Billye Aaron Wiki – Billye Aaron Biography
Billye Aaron is the wife of Hank Aaron. He was an American professional baseball right fielder who played 23 seasons in Major League Baseball (MLB), from 1954 through 1976. He spent 21 seasons with the Milwaukee/Atlanta Braves in the National League (NL) and two seasons with the Milwaukee Brewers in the American League (AL).
Aaron is regarded as one of the greatest baseball players of all time. His 755 career home runs broke the long-standing MLB record set by Babe Ruth and stood as the most for 33 years; Aaron still holds many other MLB batting records. He hit 24 or more home runs every year from 1955 through 1973, and is one of only two players to hit 30 or more home runs in a season at least fifteen times. In 1999, The Sporting News ranked Aaron fifth on its list of the “100 Greatest Baseball Players”. In 1982, he was inducted into the National Baseball Hall of Fame in his first year of eligibility.
Billye Aaron Age
Billye Aaron is 48 years old.
Billye Aaron & Hank Aaron
He married Billye Suber Williams on November 13, 1973. With his second wife, he had one child, Ceci. Aaron was Catholic, having converted in 1959 with his family. He and his wife first became interested in the faith after the birth of their first child, whom they baptized immediately. A friendship with a Catholic priest later helped lead to Hank and his wife’s conversion. Aaron was known to frequently read Thomas à Kempis’ 15th-century book The Imitation of Christ, which he kept in his locker.
As the world is mourning MLB legend Hank Aaron, it’s only fitting that we take a moment to recognize his wife of 48 years, Billye Aaron, not only for her tremendous loss but also for her major contributions to society and Black culture.
“Hammerin’ Hank,” as he was sometimes called, will likely be remembered best for beating Babe Ruth’s historic home run record in 1974 in the face of fierce racist opposition and death threats, according to The Washington Post. Born and raised in Alabama during the days of segregation, the National Baseball Hall of Famer used his clout from sports to advocate for civil rights along the way.
And Billye was no different. While her husband was smashing records on the baseball diamond, she was smashing glass ceilings and racial barriers in the TV industry in the South. She was a fierce champion of education, especially for the underserved, and worked as a nonprofit executive. Get to know Billye a bit more after the jump.
Hank Aaron Cause of Death
Henry Louis “Hank” Aaron, the Baseball Hall of Famer who broke Babe Ruth’s all-time home run record in the face of racism and became a revered ambassador to the game, has died. He was 86.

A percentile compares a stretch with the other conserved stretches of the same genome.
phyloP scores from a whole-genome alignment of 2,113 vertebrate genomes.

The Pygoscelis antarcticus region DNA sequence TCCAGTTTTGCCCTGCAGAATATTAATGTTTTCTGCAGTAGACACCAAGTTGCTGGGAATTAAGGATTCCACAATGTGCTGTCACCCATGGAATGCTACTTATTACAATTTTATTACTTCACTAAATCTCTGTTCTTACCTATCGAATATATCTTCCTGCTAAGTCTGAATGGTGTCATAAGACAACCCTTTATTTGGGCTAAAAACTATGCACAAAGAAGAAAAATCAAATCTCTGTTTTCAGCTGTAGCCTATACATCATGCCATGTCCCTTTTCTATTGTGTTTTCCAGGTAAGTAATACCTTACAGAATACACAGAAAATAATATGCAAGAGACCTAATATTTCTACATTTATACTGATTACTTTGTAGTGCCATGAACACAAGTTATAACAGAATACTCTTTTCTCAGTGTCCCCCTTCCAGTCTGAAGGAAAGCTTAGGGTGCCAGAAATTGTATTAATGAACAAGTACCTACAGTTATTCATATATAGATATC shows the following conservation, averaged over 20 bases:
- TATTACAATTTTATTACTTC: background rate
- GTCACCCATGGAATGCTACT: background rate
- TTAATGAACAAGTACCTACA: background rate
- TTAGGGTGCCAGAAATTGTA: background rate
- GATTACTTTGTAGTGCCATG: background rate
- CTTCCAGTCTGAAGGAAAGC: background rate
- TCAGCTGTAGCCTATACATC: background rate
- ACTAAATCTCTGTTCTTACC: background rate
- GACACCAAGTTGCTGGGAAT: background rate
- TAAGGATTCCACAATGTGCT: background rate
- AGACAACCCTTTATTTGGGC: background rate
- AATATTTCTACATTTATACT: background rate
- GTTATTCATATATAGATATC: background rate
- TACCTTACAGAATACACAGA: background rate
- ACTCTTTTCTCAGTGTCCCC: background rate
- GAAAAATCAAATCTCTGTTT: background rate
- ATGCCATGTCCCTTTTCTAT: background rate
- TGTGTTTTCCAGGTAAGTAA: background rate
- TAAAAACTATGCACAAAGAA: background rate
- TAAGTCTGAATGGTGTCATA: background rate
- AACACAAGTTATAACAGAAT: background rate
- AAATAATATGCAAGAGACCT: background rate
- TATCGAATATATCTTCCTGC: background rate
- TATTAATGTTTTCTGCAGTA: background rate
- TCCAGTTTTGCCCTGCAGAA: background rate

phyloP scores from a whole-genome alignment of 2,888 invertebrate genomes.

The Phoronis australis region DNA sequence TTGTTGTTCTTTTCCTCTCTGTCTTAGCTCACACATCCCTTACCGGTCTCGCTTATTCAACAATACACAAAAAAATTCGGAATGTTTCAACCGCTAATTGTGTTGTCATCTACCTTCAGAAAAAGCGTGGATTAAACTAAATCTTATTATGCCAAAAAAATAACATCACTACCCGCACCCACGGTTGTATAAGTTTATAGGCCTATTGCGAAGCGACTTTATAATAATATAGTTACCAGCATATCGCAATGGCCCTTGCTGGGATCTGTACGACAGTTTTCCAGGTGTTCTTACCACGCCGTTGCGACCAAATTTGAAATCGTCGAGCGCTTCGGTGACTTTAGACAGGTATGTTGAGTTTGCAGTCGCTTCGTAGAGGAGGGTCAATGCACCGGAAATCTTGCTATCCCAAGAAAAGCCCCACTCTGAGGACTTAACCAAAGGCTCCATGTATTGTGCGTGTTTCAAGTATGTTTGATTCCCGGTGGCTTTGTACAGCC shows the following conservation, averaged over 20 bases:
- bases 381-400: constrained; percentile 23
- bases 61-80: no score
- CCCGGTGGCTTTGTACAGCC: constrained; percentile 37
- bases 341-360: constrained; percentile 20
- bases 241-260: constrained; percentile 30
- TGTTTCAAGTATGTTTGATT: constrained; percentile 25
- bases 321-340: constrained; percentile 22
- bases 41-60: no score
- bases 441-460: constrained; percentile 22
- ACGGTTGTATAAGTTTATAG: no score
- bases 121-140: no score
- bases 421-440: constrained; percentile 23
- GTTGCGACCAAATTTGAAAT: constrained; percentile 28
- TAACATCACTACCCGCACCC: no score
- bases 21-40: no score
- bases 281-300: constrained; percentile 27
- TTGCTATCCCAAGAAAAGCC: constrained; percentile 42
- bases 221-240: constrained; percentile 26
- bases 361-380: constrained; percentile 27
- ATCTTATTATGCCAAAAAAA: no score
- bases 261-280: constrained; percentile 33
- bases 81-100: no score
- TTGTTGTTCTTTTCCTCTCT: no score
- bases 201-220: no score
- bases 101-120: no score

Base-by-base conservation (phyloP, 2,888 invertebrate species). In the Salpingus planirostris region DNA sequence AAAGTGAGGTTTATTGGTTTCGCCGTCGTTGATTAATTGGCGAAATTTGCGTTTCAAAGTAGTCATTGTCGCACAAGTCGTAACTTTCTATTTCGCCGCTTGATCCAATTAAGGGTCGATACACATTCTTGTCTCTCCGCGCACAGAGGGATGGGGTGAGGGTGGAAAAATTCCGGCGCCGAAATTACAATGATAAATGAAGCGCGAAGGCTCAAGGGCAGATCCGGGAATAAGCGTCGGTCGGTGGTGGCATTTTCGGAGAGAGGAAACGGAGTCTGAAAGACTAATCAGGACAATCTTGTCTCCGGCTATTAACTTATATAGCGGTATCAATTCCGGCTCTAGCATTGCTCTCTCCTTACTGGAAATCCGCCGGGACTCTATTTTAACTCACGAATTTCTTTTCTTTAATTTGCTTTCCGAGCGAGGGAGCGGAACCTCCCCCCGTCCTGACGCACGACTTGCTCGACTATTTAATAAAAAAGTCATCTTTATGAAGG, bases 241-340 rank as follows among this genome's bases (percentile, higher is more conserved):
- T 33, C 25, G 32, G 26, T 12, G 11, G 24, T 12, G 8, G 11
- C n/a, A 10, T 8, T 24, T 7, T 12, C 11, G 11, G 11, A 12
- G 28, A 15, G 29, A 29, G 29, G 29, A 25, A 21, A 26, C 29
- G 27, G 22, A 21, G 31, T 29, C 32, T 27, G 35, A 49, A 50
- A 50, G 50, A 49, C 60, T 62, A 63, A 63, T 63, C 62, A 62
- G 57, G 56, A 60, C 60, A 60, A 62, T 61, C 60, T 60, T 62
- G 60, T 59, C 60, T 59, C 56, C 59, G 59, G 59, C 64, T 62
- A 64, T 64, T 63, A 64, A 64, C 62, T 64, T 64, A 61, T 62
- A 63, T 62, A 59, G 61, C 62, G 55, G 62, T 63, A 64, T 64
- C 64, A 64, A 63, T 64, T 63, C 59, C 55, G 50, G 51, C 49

His longtime team, the Atlanta Braves, said in a statement that Aaron “passed away in his sleep.” The cause of death was not disclosed.
“We are absolutely devastated by the passing of our beloved Hank,” Braves Chairman Terry McGuirk said in a statement. “He was a beacon for our organization first as a player, then with player development, and always with our community efforts. His incredible talent and resolve helped him achieve the highest accomplishments, yet he never lost his humble nature.
“Henry Louis Aaron wasn’t just our icon, but one across Major League Baseball and around the world. His success on the diamond was matched only by his business accomplishments off the field and capped by his extraordinary philanthropic efforts.”
Major League Baseball Commissioner Robert Manfred Jr. called his friendship with Aaron “one of the greatest honors of my life” and praised “Hank’s impact on our sport and the society.”
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“Hank Aaron is near the top of everyone’s list of all-time great players,” Manfred said in a statement.
“His monumental achievements as a player were surpassed only by his dignity and integrity as a person. Hank symbolized the very best of our game, and his all-around excellence provided Americans and fans across the world with an example to which to aspire. His career demonstrates that a person who goes to work with humility every day can hammer his way into history — and find a way to shine like no other.”
Reaction to Aaron’s death and remembrances poured out on Friday from the world of sports and politics.
“Hank Aaron was one of the best baseball players we’ve ever seen and one of the strongest people I’ve ever met,” former President Barack Obama said on Twitter. “Michelle and I send our thoughts and prayers to the Aaron family and everyone who was inspired by this unassuming man and his towering example,” he said.
“The former Home Run King wasn’t handed his throne,” former President George W. Bush said in a statement.
“He grew up poor and faced racism as he worked to become one of the greatest baseball players of all time. Hank never let the hatred he faced consume him. Henry Louis Aaron was a joyful man, a loving husband to Billye, and a proud father.”
Former President Jimmy Carter said the death of their “dear friend” saddened him and his wife, Rosalynn.
“One of the greatest baseball players of all time, he has been a personal hero to us,” Carter said. “A breaker of records and racial barriers, his remarkable legacy will continue to inspire countless athletes and admirers for generations to come.”